Bought in Berlin–Honorable Mention
Large blocks of rubble, awake, shifting, tinkling around me and the pram. Too hard. So, I sit on a cloud, legs dangling, seeing it all from up there. Safe. Watching my parents pack and move and pack and move and leave behind door keys, photographs, and libraries; but not friends. We’ve never left friends behind even though I stopped counting the houses and countries. I stopped memorizing the roads that change. I stopped wondering how many generations wide and back children weren’t born in the same place as their parents. Parents don’t die where their children have hoped and hopped to.
It’s a burgundy pram, a Victorian model that my father bought me from a work trip to Berlin. I don’t recall which side of the Wall he bought it from, just that the Wall was still up back then, and that artificial dividers never mattered in my home. My polar bear loved sitting in that pram. The washed and wrapped creamy-white bear now sits in a moth-protected case, in a storage unit two continents and an ocean away from where he was first bought. Which is yet another four hours’ flight from where I live now. He was larger than me the first time we met. My mother packed him into my suitcase one summer trip, knowing that they would soon – finally be coming back to the place they left over 30 years prior, to where she first met my father. The anxiety of knowing you can be an untethered helium balloon. A woman’s freedom to no longer weigh her self everyday.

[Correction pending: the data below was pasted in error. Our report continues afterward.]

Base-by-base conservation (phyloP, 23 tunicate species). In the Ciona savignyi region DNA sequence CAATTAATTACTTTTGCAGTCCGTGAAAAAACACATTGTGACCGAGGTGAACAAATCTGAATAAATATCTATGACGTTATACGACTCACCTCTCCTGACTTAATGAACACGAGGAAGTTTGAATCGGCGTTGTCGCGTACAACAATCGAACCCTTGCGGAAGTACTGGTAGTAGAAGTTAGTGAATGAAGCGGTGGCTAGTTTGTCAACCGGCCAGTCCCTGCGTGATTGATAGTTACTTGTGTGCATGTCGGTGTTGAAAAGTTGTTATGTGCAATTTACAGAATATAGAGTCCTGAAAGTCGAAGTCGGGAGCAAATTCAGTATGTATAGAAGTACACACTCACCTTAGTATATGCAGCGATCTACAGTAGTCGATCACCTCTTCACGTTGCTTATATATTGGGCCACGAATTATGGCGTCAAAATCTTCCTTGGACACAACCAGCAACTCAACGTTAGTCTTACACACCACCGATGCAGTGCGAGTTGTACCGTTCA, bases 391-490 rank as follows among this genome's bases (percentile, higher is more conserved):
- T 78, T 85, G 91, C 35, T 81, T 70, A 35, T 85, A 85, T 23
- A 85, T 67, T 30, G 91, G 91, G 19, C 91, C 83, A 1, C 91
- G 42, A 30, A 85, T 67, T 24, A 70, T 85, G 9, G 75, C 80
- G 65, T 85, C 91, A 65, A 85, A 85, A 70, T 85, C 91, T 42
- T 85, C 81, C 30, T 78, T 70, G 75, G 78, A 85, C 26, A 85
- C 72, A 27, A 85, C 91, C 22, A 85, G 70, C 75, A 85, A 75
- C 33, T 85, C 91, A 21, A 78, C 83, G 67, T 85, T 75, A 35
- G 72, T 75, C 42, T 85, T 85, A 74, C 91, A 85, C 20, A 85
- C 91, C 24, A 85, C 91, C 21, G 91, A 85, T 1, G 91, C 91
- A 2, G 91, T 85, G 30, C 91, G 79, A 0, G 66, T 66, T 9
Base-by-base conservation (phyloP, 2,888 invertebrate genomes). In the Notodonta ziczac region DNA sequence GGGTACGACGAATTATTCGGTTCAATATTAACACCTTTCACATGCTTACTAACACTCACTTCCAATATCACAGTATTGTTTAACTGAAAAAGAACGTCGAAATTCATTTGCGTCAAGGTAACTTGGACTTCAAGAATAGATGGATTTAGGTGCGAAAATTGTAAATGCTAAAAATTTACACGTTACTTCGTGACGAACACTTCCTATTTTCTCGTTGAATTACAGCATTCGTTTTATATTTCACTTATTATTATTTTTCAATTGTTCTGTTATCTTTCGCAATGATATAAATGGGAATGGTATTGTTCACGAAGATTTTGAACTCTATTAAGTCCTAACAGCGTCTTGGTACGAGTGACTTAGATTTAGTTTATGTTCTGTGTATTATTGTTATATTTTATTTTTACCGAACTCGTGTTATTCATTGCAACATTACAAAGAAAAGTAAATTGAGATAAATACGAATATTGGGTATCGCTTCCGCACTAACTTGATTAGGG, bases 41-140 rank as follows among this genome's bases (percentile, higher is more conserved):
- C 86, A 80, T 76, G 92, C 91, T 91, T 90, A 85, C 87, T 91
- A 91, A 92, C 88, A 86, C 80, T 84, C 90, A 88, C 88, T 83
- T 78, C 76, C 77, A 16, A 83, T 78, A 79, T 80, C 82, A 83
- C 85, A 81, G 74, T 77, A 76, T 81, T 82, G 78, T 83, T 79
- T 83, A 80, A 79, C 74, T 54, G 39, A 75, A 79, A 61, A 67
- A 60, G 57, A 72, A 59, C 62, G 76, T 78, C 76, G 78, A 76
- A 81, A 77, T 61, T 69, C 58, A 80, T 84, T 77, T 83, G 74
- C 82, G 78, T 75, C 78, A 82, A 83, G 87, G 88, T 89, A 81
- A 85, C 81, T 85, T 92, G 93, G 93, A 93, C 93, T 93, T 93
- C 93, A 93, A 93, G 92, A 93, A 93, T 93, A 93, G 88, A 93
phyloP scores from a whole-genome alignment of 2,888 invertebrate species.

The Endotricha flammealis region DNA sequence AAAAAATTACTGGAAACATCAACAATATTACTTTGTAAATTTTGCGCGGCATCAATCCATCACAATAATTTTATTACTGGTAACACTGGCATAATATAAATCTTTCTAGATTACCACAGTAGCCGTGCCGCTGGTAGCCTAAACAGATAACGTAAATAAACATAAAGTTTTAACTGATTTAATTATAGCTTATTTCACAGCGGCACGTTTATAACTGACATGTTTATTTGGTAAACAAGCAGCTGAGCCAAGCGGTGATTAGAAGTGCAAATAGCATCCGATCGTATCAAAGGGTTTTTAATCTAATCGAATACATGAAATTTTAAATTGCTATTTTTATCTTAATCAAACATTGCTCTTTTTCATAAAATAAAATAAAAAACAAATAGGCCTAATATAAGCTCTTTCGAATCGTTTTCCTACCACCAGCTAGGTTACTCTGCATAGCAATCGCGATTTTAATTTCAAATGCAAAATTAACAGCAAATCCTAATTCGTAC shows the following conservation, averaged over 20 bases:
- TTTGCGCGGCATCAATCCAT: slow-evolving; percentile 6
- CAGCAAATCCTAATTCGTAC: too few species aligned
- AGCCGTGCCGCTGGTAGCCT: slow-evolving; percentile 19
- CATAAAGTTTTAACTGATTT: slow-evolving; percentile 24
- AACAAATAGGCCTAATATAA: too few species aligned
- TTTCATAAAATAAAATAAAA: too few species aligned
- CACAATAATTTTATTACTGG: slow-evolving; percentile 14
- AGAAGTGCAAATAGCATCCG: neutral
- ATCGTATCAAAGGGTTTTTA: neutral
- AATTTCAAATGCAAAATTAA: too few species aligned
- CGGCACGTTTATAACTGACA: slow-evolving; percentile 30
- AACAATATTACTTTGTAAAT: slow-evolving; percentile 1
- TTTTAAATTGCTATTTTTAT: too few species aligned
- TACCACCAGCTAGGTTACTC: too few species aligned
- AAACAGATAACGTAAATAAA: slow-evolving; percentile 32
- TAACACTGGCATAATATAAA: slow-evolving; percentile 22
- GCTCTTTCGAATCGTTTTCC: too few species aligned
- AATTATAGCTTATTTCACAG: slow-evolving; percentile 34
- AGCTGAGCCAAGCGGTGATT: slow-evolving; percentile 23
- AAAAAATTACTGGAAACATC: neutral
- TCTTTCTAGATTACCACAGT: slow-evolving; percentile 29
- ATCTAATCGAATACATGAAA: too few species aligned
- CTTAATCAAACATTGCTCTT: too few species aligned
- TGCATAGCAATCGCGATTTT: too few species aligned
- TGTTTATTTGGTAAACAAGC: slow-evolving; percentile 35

A flower fell between my feet today. I cried, waiting for a narrative.
Then I got up and picked the flower, and some of its friends, to place them in a teacup of water with thyme crackers and coffee on the side, for a skype work meeting between middle east and north west. So that we can knit a quilt of how to teach different forms of caring practices after a war.
My polar bear sat on the nursing chair in my babies’ room for two years. Leaned up against an ABC pillow that my mother had cross-stitched. The pillow is also in the storage unit. The chair that held my friend up to feed her two boys before she moved down-under was passed onto another friend with the same hope of use. To be all curled up with blankets on snowy days. One day, to cradle a light.
Today, to fan and spark flames in others.
The pram didn’t come along in the last move. It was given to my dreams, along with the intentionally gathered libraries. It’s a burgundy pram. I push it ahead of me, the wheels spin the next chapter.
Hiba Zafran is a therapist and an academic who is grateful for the people, values, and peripheries that she calls her home.